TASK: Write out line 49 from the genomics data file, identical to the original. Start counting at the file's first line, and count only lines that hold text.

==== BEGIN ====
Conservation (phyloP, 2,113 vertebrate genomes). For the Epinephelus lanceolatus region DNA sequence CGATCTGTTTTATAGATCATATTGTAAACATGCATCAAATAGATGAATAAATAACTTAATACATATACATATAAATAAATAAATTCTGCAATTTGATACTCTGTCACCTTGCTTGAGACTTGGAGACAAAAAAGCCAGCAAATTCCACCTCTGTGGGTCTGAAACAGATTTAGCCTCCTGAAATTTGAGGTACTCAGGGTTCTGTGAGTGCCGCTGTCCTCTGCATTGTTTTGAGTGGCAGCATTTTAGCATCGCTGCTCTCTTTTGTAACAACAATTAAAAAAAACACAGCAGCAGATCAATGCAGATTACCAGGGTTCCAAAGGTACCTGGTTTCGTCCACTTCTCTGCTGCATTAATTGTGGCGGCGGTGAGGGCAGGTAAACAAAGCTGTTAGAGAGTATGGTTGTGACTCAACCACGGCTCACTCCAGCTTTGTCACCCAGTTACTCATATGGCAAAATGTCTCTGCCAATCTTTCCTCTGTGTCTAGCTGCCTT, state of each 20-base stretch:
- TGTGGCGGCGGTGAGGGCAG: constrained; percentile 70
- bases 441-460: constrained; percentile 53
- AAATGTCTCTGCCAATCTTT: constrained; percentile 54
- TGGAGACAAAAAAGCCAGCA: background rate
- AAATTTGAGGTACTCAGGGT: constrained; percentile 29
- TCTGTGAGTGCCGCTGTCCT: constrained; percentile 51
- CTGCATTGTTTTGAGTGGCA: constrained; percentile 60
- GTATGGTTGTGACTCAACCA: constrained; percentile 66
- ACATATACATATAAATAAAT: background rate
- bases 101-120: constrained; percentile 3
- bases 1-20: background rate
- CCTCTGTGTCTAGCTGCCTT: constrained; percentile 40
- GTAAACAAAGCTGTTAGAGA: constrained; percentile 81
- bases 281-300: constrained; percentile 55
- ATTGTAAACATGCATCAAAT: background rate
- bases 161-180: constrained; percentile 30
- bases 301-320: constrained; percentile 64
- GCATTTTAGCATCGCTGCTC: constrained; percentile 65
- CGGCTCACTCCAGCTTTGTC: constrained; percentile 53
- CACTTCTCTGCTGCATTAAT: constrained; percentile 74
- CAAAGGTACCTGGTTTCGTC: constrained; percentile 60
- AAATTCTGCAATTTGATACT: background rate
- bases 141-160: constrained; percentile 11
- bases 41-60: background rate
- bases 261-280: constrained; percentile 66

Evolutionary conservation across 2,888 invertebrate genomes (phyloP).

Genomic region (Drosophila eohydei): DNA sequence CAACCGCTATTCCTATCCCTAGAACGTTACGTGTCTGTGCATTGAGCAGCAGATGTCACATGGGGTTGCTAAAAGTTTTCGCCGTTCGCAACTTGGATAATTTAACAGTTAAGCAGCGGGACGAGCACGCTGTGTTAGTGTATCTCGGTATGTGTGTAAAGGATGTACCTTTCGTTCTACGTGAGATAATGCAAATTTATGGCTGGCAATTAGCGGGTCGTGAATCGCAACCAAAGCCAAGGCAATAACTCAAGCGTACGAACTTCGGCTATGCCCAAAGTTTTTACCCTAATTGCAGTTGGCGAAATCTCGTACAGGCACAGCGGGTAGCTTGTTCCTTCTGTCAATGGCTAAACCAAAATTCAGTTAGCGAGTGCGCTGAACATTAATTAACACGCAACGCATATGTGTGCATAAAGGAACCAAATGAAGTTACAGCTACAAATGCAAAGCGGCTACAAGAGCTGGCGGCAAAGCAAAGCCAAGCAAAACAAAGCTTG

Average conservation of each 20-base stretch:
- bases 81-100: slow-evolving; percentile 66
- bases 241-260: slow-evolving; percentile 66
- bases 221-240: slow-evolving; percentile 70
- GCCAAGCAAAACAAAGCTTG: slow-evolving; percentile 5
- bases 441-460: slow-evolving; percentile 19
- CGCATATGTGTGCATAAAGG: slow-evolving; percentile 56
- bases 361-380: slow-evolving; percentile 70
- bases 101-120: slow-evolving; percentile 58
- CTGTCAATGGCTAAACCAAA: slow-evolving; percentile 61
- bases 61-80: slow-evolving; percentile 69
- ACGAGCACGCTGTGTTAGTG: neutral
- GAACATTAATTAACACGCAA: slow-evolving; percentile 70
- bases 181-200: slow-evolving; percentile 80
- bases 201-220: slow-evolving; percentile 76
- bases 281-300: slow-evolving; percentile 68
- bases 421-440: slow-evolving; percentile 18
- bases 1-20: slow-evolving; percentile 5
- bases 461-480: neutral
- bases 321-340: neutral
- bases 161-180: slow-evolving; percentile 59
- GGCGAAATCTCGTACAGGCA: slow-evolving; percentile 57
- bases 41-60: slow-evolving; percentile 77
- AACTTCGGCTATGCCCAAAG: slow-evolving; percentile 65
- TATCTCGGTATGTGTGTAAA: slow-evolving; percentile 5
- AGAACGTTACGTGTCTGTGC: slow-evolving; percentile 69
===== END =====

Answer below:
- bases 161-180: slow-evolving; percentile 59